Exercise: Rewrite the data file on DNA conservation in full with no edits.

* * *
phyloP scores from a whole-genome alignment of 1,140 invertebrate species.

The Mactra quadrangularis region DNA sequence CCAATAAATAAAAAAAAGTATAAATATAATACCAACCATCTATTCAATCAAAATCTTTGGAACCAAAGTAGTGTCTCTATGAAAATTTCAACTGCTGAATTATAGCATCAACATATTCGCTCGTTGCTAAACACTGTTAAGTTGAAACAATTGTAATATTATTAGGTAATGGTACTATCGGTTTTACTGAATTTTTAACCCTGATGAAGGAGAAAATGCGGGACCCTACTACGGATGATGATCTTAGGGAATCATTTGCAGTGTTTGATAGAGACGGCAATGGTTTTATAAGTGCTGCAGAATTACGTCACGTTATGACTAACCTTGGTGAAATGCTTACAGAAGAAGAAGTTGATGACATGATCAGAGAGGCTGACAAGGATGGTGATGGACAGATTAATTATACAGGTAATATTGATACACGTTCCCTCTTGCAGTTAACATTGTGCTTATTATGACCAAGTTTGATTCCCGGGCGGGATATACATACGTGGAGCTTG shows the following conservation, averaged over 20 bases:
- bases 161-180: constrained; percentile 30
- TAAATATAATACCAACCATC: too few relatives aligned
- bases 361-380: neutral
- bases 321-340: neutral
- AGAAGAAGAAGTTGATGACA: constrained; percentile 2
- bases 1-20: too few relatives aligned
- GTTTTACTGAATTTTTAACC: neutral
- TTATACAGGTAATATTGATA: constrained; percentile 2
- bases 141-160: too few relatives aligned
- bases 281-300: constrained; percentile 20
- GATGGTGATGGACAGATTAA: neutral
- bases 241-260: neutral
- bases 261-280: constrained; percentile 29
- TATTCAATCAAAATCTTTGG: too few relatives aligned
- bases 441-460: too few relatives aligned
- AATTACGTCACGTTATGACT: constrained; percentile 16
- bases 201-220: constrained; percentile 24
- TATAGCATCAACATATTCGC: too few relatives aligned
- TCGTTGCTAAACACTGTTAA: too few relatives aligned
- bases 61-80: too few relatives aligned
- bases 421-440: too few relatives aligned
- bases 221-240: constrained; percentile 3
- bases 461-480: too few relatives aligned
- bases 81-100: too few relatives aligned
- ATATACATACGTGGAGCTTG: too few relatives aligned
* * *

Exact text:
phyloP scores from a whole-genome alignment of 1,140 invertebrate species.

The Mactra quadrangularis region DNA sequence CCAATAAATAAAAAAAAGTATAAATATAATACCAACCATCTATTCAATCAAAATCTTTGGAACCAAAGTAGTGTCTCTATGAAAATTTCAACTGCTGAATTATAGCATCAACATATTCGCTCGTTGCTAAACACTGTTAAGTTGAAACAATTGTAATATTATTAGGTAATGGTACTATCGGTTTTACTGAATTTTTAACCCTGATGAAGGAGAAAATGCGGGACCCTACTACGGATGATGATCTTAGGGAATCATTTGCAGTGTTTGATAGAGACGGCAATGGTTTTATAAGTGCTGCAGAATTACGTCACGTTATGACTAACCTTGGTGAAATGCTTACAGAAGAAGAAGTTGATGACATGATCAGAGAGGCTGACAAGGATGGTGATGGACAGATTAATTATACAGGTAATATTGATACACGTTCCCTCTTGCAGTTAACATTGTGCTTATTATGACCAAGTTTGATTCCCGGGCGGGATATACATACGTGGAGCTTG shows the following conservation, averaged over 20 bases:
- bases 161-180: constrained; percentile 30
- TAAATATAATACCAACCATC: too few relatives aligned
- bases 361-380: neutral
- bases 321-340: neutral
- AGAAGAAGAAGTTGATGACA: constrained; percentile 2
- bases 1-20: too few relatives aligned
- GTTTTACTGAATTTTTAACC: neutral
- TTATACAGGTAATATTGATA: constrained; percentile 2
- bases 141-160: too few relatives aligned
- bases 281-300: constrained; percentile 20
- GATGGTGATGGACAGATTAA: neutral
- bases 241-260: neutral
- bases 261-280: constrained; percentile 29
- TATTCAATCAAAATCTTTGG: too few relatives aligned
- bases 441-460: too few relatives aligned
- AATTACGTCACGTTATGACT: constrained; percentile 16
- bases 201-220: constrained; percentile 24
- TATAGCATCAACATATTCGC: too few relatives aligned
- TCGTTGCTAAACACTGTTAA: too few relatives aligned
- bases 61-80: too few relatives aligned
- bases 421-440: too few relatives aligned
- bases 221-240: constrained; percentile 3
- bases 461-480: too few relatives aligned
- bases 81-100: too few relatives aligned
- ATATACATACGTGGAGCTTG: too few relatives aligned